We can build healthy homes that cut carbon – so let’s get on and do it!

Kate de Selincourt explains why the Passivhaus Trust is supporting the TCPA’s Healthy Homes Campaign

The untimely death of toddler Awaab Ishak in 2020, killed by his mould-infested home, triggered a wave of concern about the dangers of cold, damp homes. And not before time. British homes – even some of our newer ones – are notoriously cold and under-ventilated.

Widening inequality and rising fuel prices means the number of people unable to heat and air their homes adequately has been rising, not falling. The colder you are, the harder it is to tolerate cold ventilation air, even if your ventilation works properly – which too often it doesn’t.

Recent calculations by BRE indicate that the health damage to occupants in our coldest, dampest, and most dangerous homes is currently costing the NHS an estimated £1 billion per year.

Even worse, for every £1 in NHS costs, there are at least an additional £9 in societal costs: costs like long-term care, lost education and life chances, energy costs, and lost spending in the local economy. This is before you add in the loss of wellbeing and happiness and other factors falling outside BRE’s social accounting method.

Given the above, you might hope a government would do all it could to alleviate the strain on the struggling NHS – and on society as a whole. It would ensure all new homes were built in the best possible way to support health, and all retrofit programmes would put occupant health and wellbeing at the centre of their aims.

To achieve this, it could turn to the Passivhaus standard for newbuild, something that already looks set to happen in Scotland. For home retrofit, the Passivhaus retrofit approach, EnerPHit, provides a route to making existing homes healthy, comfortable and cheap to heat, while cutting carbon at the same time.

The UK now has quite a lot of experience of building and retrofitting to the Passivhaus standard, with nearly 3,000 homes already completed (the largest number by social landlords) – and over 8,500 estimated to be in the in the pipeline.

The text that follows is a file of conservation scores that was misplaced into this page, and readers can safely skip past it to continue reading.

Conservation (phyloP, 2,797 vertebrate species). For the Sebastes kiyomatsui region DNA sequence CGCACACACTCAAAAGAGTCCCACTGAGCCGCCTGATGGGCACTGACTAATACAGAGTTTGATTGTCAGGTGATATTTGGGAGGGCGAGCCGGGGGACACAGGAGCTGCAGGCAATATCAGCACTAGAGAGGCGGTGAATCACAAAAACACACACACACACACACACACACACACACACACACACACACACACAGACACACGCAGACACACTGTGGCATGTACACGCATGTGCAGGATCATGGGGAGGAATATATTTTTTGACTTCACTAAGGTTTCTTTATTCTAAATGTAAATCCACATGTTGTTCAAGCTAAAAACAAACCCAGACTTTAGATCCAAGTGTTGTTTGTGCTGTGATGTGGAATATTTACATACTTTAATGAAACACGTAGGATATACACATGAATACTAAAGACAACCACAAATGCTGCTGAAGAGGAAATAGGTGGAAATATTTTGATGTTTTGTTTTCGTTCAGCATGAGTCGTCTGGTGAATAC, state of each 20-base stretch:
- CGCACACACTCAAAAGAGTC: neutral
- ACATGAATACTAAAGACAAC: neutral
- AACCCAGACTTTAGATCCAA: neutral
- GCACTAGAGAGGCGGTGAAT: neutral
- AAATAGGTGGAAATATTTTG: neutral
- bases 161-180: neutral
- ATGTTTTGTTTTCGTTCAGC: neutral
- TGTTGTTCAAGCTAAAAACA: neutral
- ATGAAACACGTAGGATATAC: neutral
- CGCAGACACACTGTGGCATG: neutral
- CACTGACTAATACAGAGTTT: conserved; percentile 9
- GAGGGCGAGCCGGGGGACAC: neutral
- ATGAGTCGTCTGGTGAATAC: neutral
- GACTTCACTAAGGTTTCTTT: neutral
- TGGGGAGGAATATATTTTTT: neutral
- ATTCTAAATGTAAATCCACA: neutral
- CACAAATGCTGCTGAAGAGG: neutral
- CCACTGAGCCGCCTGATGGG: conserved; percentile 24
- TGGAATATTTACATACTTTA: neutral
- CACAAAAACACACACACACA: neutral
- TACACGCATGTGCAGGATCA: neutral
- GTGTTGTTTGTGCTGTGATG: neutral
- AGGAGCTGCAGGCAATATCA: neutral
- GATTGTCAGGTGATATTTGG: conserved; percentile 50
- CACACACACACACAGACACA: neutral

The Passivhaus standard incorporates many of the TCPA’s Healthy Homes principles as a matter of course. Passivhaus homes are carefully designed to use very little energy. This means not only are they very gentle on the planet, they are also cheap to run. And they do a lot more besides. Central to the Passivhaus standard is comfortable, effective ventilation, even surface temperatures with no cold spots to attract damp, and very high airtightness. This leads to buildings that are warm, mould-free, and remarkably quiet.

And the experience for many people moving into Passivhaus homes, especially those with poor health, has been transformational.

My baby had patches on her lung … You could hear the raspiness in her cough, and a constantly runny nose. “She doesn’t suffer from that anymore — since we’ve been here, she doesn’t cough in the night.” – a mother who moved into a Passivhaus retrofit in London.

I’ve reduced my medications since coming here. Even with the heating off, it feels like a holiday villa.”  – a Passivhaus resident with a disability,  interviewed in the Guardian newpaper.

My daughter suffered really badly from asthma, she was using inhalers throughout the day. Since moving in she has barely had to use her inhalers at all.” – a Scottish Passivhaus resident

Our previous flat had damp. It was depressing to be told by the landlord that it was our fault. Here we can dry clothes indoors in a day with no heating on” –  a Passivhaus resident  interviewed in the Guardian newspaper.